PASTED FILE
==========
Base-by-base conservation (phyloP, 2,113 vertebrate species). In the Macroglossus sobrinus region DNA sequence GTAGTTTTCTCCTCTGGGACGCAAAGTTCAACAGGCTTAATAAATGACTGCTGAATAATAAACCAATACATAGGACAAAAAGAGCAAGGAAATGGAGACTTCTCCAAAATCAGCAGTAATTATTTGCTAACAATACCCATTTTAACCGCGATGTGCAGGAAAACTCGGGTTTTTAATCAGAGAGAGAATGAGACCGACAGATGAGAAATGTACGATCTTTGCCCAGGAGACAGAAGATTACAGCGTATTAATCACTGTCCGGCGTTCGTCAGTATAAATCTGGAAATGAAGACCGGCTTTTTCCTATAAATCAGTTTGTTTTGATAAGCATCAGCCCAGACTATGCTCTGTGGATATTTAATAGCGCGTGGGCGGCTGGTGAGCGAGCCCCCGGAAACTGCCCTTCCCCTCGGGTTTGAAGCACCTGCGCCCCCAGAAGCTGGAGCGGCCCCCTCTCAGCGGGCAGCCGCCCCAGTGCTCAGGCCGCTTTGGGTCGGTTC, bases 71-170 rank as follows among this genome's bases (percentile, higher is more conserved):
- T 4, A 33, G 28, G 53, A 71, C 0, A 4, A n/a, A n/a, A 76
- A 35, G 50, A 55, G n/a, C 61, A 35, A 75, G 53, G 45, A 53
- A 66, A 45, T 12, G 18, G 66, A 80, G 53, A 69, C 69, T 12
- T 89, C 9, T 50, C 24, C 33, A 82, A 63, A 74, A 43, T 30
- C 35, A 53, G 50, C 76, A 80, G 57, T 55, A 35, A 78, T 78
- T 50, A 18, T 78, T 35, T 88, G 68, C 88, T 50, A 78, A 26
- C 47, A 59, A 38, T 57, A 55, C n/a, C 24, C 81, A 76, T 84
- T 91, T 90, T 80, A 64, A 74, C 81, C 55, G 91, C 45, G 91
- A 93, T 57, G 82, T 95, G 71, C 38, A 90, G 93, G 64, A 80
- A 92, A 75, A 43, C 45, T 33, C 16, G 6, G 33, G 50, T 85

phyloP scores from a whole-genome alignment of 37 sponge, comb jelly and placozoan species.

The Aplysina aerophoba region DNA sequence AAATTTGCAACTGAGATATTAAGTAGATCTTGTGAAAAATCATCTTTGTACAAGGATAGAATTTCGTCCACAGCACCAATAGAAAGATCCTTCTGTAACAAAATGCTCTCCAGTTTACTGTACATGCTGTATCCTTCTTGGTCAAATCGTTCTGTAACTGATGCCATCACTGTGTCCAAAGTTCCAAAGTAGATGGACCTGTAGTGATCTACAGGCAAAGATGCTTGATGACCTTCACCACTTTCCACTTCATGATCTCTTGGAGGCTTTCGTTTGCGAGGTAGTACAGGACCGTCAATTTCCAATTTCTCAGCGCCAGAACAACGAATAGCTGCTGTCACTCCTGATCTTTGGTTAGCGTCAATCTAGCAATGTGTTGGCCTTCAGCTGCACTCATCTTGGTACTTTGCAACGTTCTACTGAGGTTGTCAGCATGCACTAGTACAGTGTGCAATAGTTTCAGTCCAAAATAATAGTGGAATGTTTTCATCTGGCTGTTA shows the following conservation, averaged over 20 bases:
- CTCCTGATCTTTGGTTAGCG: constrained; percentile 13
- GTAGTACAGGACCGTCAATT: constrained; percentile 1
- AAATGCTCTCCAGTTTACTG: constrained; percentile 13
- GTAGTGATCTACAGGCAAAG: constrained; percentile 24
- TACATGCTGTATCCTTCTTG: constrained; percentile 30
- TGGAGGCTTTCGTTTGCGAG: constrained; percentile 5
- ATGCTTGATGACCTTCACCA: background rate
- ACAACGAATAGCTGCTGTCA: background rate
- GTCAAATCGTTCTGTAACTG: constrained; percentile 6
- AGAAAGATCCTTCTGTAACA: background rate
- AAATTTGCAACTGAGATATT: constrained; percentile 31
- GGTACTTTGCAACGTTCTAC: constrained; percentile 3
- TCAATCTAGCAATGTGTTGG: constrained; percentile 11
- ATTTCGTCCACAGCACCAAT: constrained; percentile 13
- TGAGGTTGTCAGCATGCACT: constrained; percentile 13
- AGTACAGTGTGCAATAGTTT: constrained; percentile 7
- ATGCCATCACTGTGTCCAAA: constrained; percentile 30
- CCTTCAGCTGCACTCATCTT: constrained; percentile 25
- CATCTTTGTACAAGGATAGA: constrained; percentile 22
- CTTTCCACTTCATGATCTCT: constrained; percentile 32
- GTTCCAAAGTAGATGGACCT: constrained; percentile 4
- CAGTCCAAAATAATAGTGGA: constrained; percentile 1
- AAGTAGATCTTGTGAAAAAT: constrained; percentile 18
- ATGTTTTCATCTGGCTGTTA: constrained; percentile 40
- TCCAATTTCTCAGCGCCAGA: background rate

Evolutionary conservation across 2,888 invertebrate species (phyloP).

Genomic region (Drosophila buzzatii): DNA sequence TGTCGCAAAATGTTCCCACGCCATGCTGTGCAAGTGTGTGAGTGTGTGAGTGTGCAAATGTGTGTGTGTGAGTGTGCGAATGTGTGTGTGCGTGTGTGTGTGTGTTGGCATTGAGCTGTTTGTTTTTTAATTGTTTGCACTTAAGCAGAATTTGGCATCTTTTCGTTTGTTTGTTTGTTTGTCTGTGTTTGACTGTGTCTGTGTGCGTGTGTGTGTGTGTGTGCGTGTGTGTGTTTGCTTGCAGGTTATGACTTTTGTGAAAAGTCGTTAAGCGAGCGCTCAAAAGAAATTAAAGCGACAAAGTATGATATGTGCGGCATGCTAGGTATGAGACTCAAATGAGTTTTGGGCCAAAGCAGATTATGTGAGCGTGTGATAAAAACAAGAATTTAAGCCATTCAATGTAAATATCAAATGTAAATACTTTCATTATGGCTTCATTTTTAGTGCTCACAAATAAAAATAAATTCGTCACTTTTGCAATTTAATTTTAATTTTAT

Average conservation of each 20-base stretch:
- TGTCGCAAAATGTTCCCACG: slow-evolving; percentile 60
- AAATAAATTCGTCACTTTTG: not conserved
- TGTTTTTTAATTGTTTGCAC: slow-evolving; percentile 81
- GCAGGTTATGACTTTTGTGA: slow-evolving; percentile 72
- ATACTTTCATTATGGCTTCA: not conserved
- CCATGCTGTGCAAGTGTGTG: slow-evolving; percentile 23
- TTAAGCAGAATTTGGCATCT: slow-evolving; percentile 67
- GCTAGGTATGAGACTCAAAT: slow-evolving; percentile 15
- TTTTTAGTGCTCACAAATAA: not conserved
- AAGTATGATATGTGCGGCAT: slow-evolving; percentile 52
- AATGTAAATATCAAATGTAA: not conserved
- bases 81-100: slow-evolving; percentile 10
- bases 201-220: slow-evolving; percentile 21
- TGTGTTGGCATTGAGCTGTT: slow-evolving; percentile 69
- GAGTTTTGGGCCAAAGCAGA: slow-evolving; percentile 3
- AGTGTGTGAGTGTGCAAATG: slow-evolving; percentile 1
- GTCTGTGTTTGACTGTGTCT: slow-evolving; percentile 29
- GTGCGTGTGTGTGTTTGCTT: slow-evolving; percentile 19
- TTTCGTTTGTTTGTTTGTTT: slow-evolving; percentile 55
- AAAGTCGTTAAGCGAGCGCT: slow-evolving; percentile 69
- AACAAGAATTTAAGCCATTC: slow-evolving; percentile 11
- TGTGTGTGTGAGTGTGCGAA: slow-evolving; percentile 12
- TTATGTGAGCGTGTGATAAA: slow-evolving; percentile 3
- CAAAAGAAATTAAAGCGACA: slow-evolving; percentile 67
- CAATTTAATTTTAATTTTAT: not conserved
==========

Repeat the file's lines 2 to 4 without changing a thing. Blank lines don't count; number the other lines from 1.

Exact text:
- T 4, A 33, G 28, G 53, A 71, C 0, A 4, A n/a, A n/a, A 76
- A 35, G 50, A 55, G n/a, C 61, A 35, A 75, G 53, G 45, A 53
- A 66, A 45, T 12, G 18, G 66, A 80, G 53, A 69, C 69, T 12